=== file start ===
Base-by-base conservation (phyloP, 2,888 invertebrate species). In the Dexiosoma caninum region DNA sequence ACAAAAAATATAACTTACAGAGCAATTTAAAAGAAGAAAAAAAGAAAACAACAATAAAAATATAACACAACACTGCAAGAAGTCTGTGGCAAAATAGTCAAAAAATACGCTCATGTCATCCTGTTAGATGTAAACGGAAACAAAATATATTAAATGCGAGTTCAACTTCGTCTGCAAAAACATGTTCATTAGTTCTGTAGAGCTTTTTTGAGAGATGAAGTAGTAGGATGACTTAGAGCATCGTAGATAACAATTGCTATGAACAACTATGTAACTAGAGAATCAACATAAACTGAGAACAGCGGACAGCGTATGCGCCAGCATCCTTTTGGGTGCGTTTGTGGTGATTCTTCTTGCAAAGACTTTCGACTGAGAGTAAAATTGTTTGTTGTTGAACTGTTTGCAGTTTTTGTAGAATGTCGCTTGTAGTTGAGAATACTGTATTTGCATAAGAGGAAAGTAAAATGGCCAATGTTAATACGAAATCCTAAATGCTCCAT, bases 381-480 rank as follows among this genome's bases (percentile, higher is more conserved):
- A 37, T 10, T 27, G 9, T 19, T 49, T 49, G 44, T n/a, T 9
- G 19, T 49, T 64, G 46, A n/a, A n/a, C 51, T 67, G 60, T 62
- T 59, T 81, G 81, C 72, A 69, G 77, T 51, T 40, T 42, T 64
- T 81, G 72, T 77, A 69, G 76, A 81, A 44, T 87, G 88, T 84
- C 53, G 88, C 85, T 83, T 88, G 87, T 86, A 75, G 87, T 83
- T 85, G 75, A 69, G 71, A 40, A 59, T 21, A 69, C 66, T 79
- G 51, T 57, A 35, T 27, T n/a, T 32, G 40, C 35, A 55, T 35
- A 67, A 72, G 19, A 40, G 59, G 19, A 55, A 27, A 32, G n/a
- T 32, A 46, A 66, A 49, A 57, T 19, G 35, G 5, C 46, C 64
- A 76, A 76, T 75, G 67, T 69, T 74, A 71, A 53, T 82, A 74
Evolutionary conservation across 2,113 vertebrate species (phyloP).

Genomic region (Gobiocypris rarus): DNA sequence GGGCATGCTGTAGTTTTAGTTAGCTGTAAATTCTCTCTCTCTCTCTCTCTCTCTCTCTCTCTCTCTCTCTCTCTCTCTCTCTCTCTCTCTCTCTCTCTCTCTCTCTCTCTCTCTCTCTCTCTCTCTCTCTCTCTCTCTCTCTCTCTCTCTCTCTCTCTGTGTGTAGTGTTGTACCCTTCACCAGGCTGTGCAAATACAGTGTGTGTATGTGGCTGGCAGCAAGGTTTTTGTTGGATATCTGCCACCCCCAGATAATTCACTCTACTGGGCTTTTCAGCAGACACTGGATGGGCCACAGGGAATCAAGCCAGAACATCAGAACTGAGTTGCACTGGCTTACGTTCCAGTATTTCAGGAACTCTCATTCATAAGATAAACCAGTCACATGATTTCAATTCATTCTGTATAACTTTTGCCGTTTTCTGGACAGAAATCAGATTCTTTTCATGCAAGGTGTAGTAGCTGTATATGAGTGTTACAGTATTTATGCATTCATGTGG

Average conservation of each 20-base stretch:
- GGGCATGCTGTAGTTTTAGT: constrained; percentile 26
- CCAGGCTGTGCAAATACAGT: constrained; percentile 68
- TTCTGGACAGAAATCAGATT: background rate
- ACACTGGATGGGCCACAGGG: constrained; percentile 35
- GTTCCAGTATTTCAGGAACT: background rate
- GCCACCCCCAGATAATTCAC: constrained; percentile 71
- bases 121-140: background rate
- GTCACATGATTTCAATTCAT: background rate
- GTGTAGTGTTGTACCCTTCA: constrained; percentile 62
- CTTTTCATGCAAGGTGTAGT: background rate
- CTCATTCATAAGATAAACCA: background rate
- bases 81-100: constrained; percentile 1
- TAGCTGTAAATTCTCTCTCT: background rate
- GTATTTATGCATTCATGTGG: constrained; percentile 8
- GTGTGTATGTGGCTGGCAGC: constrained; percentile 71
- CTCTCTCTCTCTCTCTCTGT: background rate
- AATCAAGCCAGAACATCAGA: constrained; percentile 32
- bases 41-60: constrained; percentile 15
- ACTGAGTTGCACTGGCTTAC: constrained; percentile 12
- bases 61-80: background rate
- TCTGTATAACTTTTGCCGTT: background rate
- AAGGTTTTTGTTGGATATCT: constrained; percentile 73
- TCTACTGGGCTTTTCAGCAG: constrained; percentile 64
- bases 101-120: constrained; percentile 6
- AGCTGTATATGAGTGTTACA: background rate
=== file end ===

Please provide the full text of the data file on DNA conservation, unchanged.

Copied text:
Base-by-base conservation (phyloP, 2,888 invertebrate species). In the Dexiosoma caninum region DNA sequence ACAAAAAATATAACTTACAGAGCAATTTAAAAGAAGAAAAAAAGAAAACAACAATAAAAATATAACACAACACTGCAAGAAGTCTGTGGCAAAATAGTCAAAAAATACGCTCATGTCATCCTGTTAGATGTAAACGGAAACAAAATATATTAAATGCGAGTTCAACTTCGTCTGCAAAAACATGTTCATTAGTTCTGTAGAGCTTTTTTGAGAGATGAAGTAGTAGGATGACTTAGAGCATCGTAGATAACAATTGCTATGAACAACTATGTAACTAGAGAATCAACATAAACTGAGAACAGCGGACAGCGTATGCGCCAGCATCCTTTTGGGTGCGTTTGTGGTGATTCTTCTTGCAAAGACTTTCGACTGAGAGTAAAATTGTTTGTTGTTGAACTGTTTGCAGTTTTTGTAGAATGTCGCTTGTAGTTGAGAATACTGTATTTGCATAAGAGGAAAGTAAAATGGCCAATGTTAATACGAAATCCTAAATGCTCCAT, bases 381-480 rank as follows among this genome's bases (percentile, higher is more conserved):
- A 37, T 10, T 27, G 9, T 19, T 49, T 49, G 44, T n/a, T 9
- G 19, T 49, T 64, G 46, A n/a, A n/a, C 51, T 67, G 60, T 62
- T 59, T 81, G 81, C 72, A 69, G 77, T 51, T 40, T 42, T 64
- T 81, G 72, T 77, A 69, G 76, A 81, A 44, T 87, G 88, T 84
- C 53, G 88, C 85, T 83, T 88, G 87, T 86, A 75, G 87, T 83
- T 85, G 75, A 69, G 71, A 40, A 59, T 21, A 69, C 66, T 79
- G 51, T 57, A 35, T 27, T n/a, T 32, G 40, C 35, A 55, T 35
- A 67, A 72, G 19, A 40, G 59, G 19, A 55, A 27, A 32, G n/a
- T 32, A 46, A 66, A 49, A 57, T 19, G 35, G 5, C 46, C 64
- A 76, A 76, T 75, G 67, T 69, T 74, A 71, A 53, T 82, A 74
Evolutionary conservation across 2,113 vertebrate species (phyloP).

Genomic region (Gobiocypris rarus): DNA sequence GGGCATGCTGTAGTTTTAGTTAGCTGTAAATTCTCTCTCTCTCTCTCTCTCTCTCTCTCTCTCTCTCTCTCTCTCTCTCTCTCTCTCTCTCTCTCTCTCTCTCTCTCTCTCTCTCTCTCTCTCTCTCTCTCTCTCTCTCTCTCTCTCTCTCTCTCTCTGTGTGTAGTGTTGTACCCTTCACCAGGCTGTGCAAATACAGTGTGTGTATGTGGCTGGCAGCAAGGTTTTTGTTGGATATCTGCCACCCCCAGATAATTCACTCTACTGGGCTTTTCAGCAGACACTGGATGGGCCACAGGGAATCAAGCCAGAACATCAGAACTGAGTTGCACTGGCTTACGTTCCAGTATTTCAGGAACTCTCATTCATAAGATAAACCAGTCACATGATTTCAATTCATTCTGTATAACTTTTGCCGTTTTCTGGACAGAAATCAGATTCTTTTCATGCAAGGTGTAGTAGCTGTATATGAGTGTTACAGTATTTATGCATTCATGTGG

Average conservation of each 20-base stretch:
- GGGCATGCTGTAGTTTTAGT: constrained; percentile 26
- CCAGGCTGTGCAAATACAGT: constrained; percentile 68
- TTCTGGACAGAAATCAGATT: background rate
- ACACTGGATGGGCCACAGGG: constrained; percentile 35
- GTTCCAGTATTTCAGGAACT: background rate
- GCCACCCCCAGATAATTCAC: constrained; percentile 71
- bases 121-140: background rate
- GTCACATGATTTCAATTCAT: background rate
- GTGTAGTGTTGTACCCTTCA: constrained; percentile 62
- CTTTTCATGCAAGGTGTAGT: background rate
- CTCATTCATAAGATAAACCA: background rate
- bases 81-100: constrained; percentile 1
- TAGCTGTAAATTCTCTCTCT: background rate
- GTATTTATGCATTCATGTGG: constrained; percentile 8
- GTGTGTATGTGGCTGGCAGC: constrained; percentile 71
- CTCTCTCTCTCTCTCTCTGT: background rate
- AATCAAGCCAGAACATCAGA: constrained; percentile 32
- bases 41-60: constrained; percentile 15
- ACTGAGTTGCACTGGCTTAC: constrained; percentile 12
- bases 61-80: background rate
- TCTGTATAACTTTTGCCGTT: background rate
- AAGGTTTTTGTTGGATATCT: constrained; percentile 73
- TCTACTGGGCTTTTCAGCAG: constrained; percentile 64
- bases 101-120: constrained; percentile 6
- AGCTGTATATGAGTGTTACA: background rate